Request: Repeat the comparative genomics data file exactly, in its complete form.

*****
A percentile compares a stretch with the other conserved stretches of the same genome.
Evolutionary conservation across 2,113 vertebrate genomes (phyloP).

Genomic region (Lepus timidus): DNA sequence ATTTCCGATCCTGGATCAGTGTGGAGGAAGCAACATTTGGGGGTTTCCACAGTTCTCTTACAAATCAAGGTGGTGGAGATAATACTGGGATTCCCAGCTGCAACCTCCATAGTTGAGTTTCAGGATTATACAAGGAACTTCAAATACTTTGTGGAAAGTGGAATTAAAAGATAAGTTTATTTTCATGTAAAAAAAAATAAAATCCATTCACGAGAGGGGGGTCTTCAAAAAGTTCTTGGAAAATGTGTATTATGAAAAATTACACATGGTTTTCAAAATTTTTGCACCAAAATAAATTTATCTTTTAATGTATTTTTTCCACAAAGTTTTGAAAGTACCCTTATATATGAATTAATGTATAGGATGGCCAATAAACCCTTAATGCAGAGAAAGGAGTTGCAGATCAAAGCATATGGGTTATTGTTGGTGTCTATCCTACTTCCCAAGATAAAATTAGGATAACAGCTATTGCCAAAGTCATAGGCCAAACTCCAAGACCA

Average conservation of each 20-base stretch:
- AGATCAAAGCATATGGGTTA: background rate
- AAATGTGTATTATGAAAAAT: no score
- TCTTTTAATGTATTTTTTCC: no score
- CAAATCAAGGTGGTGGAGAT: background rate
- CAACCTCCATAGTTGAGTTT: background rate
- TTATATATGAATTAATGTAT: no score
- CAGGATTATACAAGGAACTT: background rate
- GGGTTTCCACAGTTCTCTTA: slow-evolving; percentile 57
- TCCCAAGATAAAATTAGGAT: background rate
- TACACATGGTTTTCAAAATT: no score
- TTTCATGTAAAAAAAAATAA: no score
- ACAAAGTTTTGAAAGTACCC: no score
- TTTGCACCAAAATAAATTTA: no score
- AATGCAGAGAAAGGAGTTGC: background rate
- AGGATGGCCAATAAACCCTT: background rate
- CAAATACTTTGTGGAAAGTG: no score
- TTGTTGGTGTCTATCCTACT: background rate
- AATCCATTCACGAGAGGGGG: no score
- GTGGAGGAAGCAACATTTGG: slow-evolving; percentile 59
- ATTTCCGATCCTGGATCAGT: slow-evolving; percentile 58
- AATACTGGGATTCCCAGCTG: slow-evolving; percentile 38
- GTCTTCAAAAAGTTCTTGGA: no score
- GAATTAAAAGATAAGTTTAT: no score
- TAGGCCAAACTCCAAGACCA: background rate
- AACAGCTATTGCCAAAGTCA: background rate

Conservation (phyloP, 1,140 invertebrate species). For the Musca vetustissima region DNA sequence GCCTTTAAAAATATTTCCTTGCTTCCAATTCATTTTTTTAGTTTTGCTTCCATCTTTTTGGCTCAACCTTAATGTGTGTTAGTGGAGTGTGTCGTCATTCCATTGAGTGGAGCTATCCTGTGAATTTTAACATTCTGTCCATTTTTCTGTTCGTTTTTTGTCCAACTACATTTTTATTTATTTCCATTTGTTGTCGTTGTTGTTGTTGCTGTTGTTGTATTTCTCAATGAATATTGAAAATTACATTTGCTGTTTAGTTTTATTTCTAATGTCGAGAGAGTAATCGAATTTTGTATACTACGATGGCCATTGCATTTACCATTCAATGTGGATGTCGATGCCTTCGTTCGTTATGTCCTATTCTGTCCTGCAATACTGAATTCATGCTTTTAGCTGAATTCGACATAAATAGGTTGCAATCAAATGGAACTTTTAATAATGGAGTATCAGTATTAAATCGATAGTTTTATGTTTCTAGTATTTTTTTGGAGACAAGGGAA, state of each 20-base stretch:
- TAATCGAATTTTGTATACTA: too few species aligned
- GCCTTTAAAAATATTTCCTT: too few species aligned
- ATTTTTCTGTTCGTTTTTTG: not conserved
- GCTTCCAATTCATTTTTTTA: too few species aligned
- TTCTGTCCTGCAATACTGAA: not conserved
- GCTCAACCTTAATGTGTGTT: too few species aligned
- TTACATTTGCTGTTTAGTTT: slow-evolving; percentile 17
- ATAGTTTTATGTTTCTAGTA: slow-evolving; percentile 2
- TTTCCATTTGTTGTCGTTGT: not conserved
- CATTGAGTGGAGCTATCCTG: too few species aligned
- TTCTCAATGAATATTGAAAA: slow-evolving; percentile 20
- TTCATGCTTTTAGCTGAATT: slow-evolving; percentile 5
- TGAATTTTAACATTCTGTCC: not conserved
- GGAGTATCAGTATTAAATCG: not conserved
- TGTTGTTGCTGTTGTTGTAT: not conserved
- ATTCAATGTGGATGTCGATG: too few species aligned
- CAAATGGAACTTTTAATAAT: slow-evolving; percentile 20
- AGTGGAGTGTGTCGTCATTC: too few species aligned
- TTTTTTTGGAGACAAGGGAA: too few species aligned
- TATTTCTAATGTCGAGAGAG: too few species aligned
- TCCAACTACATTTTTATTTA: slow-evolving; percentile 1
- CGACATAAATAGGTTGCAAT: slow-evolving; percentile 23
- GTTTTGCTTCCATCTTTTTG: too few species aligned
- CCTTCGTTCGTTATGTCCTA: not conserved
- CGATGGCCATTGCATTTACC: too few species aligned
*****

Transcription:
A percentile compares a stretch with the other conserved stretches of the same genome.
Evolutionary conservation across 2,113 vertebrate genomes (phyloP).

Genomic region (Lepus timidus): DNA sequence ATTTCCGATCCTGGATCAGTGTGGAGGAAGCAACATTTGGGGGTTTCCACAGTTCTCTTACAAATCAAGGTGGTGGAGATAATACTGGGATTCCCAGCTGCAACCTCCATAGTTGAGTTTCAGGATTATACAAGGAACTTCAAATACTTTGTGGAAAGTGGAATTAAAAGATAAGTTTATTTTCATGTAAAAAAAAATAAAATCCATTCACGAGAGGGGGGTCTTCAAAAAGTTCTTGGAAAATGTGTATTATGAAAAATTACACATGGTTTTCAAAATTTTTGCACCAAAATAAATTTATCTTTTAATGTATTTTTTCCACAAAGTTTTGAAAGTACCCTTATATATGAATTAATGTATAGGATGGCCAATAAACCCTTAATGCAGAGAAAGGAGTTGCAGATCAAAGCATATGGGTTATTGTTGGTGTCTATCCTACTTCCCAAGATAAAATTAGGATAACAGCTATTGCCAAAGTCATAGGCCAAACTCCAAGACCA

Average conservation of each 20-base stretch:
- AGATCAAAGCATATGGGTTA: background rate
- AAATGTGTATTATGAAAAAT: no score
- TCTTTTAATGTATTTTTTCC: no score
- CAAATCAAGGTGGTGGAGAT: background rate
- CAACCTCCATAGTTGAGTTT: background rate
- TTATATATGAATTAATGTAT: no score
- CAGGATTATACAAGGAACTT: background rate
- GGGTTTCCACAGTTCTCTTA: slow-evolving; percentile 57
- TCCCAAGATAAAATTAGGAT: background rate
- TACACATGGTTTTCAAAATT: no score
- TTTCATGTAAAAAAAAATAA: no score
- ACAAAGTTTTGAAAGTACCC: no score
- TTTGCACCAAAATAAATTTA: no score
- AATGCAGAGAAAGGAGTTGC: background rate
- AGGATGGCCAATAAACCCTT: background rate
- CAAATACTTTGTGGAAAGTG: no score
- TTGTTGGTGTCTATCCTACT: background rate
- AATCCATTCACGAGAGGGGG: no score
- GTGGAGGAAGCAACATTTGG: slow-evolving; percentile 59
- ATTTCCGATCCTGGATCAGT: slow-evolving; percentile 58
- AATACTGGGATTCCCAGCTG: slow-evolving; percentile 38
- GTCTTCAAAAAGTTCTTGGA: no score
- GAATTAAAAGATAAGTTTAT: no score
- TAGGCCAAACTCCAAGACCA: background rate
- AACAGCTATTGCCAAAGTCA: background rate

Conservation (phyloP, 1,140 invertebrate species). For the Musca vetustissima region DNA sequence GCCTTTAAAAATATTTCCTTGCTTCCAATTCATTTTTTTAGTTTTGCTTCCATCTTTTTGGCTCAACCTTAATGTGTGTTAGTGGAGTGTGTCGTCATTCCATTGAGTGGAGCTATCCTGTGAATTTTAACATTCTGTCCATTTTTCTGTTCGTTTTTTGTCCAACTACATTTTTATTTATTTCCATTTGTTGTCGTTGTTGTTGTTGCTGTTGTTGTATTTCTCAATGAATATTGAAAATTACATTTGCTGTTTAGTTTTATTTCTAATGTCGAGAGAGTAATCGAATTTTGTATACTACGATGGCCATTGCATTTACCATTCAATGTGGATGTCGATGCCTTCGTTCGTTATGTCCTATTCTGTCCTGCAATACTGAATTCATGCTTTTAGCTGAATTCGACATAAATAGGTTGCAATCAAATGGAACTTTTAATAATGGAGTATCAGTATTAAATCGATAGTTTTATGTTTCTAGTATTTTTTTGGAGACAAGGGAA, state of each 20-base stretch:
- TAATCGAATTTTGTATACTA: too few species aligned
- GCCTTTAAAAATATTTCCTT: too few species aligned
- ATTTTTCTGTTCGTTTTTTG: not conserved
- GCTTCCAATTCATTTTTTTA: too few species aligned
- TTCTGTCCTGCAATACTGAA: not conserved
- GCTCAACCTTAATGTGTGTT: too few species aligned
- TTACATTTGCTGTTTAGTTT: slow-evolving; percentile 17
- ATAGTTTTATGTTTCTAGTA: slow-evolving; percentile 2
- TTTCCATTTGTTGTCGTTGT: not conserved
- CATTGAGTGGAGCTATCCTG: too few species aligned
- TTCTCAATGAATATTGAAAA: slow-evolving; percentile 20
- TTCATGCTTTTAGCTGAATT: slow-evolving; percentile 5
- TGAATTTTAACATTCTGTCC: not conserved
- GGAGTATCAGTATTAAATCG: not conserved
- TGTTGTTGCTGTTGTTGTAT: not conserved
- ATTCAATGTGGATGTCGATG: too few species aligned
- CAAATGGAACTTTTAATAAT: slow-evolving; percentile 20
- AGTGGAGTGTGTCGTCATTC: too few species aligned
- TTTTTTTGGAGACAAGGGAA: too few species aligned
- TATTTCTAATGTCGAGAGAG: too few species aligned
- TCCAACTACATTTTTATTTA: slow-evolving; percentile 1
- CGACATAAATAGGTTGCAAT: slow-evolving; percentile 23
- GTTTTGCTTCCATCTTTTTG: too few species aligned
- CCTTCGTTCGTTATGTCCTA: not conserved
- CGATGGCCATTGCATTTACC: too few species aligned